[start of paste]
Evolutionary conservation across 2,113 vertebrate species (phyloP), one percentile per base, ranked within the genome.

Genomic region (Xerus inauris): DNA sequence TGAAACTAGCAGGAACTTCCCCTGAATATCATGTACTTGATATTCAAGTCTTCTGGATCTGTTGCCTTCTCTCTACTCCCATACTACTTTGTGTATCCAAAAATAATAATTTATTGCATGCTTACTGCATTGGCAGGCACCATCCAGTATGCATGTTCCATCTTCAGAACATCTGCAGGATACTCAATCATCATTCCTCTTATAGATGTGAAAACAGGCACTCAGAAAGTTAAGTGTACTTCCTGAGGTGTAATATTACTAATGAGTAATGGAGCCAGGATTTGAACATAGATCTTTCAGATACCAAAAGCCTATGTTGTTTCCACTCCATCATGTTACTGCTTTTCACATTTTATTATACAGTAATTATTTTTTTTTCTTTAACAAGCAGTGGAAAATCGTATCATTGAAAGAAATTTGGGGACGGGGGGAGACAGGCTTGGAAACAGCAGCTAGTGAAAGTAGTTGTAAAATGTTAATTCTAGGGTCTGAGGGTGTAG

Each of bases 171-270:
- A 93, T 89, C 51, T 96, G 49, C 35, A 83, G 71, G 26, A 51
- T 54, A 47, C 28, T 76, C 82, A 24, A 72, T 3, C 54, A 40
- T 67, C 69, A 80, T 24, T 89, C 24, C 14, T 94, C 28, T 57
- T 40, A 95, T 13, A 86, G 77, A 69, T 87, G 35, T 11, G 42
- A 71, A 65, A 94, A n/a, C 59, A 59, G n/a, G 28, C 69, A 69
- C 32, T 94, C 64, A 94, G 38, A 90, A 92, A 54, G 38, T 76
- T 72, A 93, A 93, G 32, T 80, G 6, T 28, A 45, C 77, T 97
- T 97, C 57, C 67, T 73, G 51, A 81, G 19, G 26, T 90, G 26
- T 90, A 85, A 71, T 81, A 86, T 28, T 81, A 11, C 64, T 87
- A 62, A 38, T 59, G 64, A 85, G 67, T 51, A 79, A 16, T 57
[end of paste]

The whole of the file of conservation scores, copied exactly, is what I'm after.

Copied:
Evolutionary conservation across 2,113 vertebrate species (phyloP), one percentile per base, ranked within the genome.

Genomic region (Xerus inauris): DNA sequence TGAAACTAGCAGGAACTTCCCCTGAATATCATGTACTTGATATTCAAGTCTTCTGGATCTGTTGCCTTCTCTCTACTCCCATACTACTTTGTGTATCCAAAAATAATAATTTATTGCATGCTTACTGCATTGGCAGGCACCATCCAGTATGCATGTTCCATCTTCAGAACATCTGCAGGATACTCAATCATCATTCCTCTTATAGATGTGAAAACAGGCACTCAGAAAGTTAAGTGTACTTCCTGAGGTGTAATATTACTAATGAGTAATGGAGCCAGGATTTGAACATAGATCTTTCAGATACCAAAAGCCTATGTTGTTTCCACTCCATCATGTTACTGCTTTTCACATTTTATTATACAGTAATTATTTTTTTTTCTTTAACAAGCAGTGGAAAATCGTATCATTGAAAGAAATTTGGGGACGGGGGGAGACAGGCTTGGAAACAGCAGCTAGTGAAAGTAGTTGTAAAATGTTAATTCTAGGGTCTGAGGGTGTAG

Each of bases 171-270:
- A 93, T 89, C 51, T 96, G 49, C 35, A 83, G 71, G 26, A 51
- T 54, A 47, C 28, T 76, C 82, A 24, A 72, T 3, C 54, A 40
- T 67, C 69, A 80, T 24, T 89, C 24, C 14, T 94, C 28, T 57
- T 40, A 95, T 13, A 86, G 77, A 69, T 87, G 35, T 11, G 42
- A 71, A 65, A 94, A n/a, C 59, A 59, G n/a, G 28, C 69, A 69
- C 32, T 94, C 64, A 94, G 38, A 90, A 92, A 54, G 38, T 76
- T 72, A 93, A 93, G 32, T 80, G 6, T 28, A 45, C 77, T 97
- T 97, C 57, C 67, T 73, G 51, A 81, G 19, G 26, T 90, G 26
- T 90, A 85, A 71, T 81, A 86, T 28, T 81, A 11, C 64, T 87
- A 62, A 38, T 59, G 64, A 85, G 67, T 51, A 79, A 16, T 57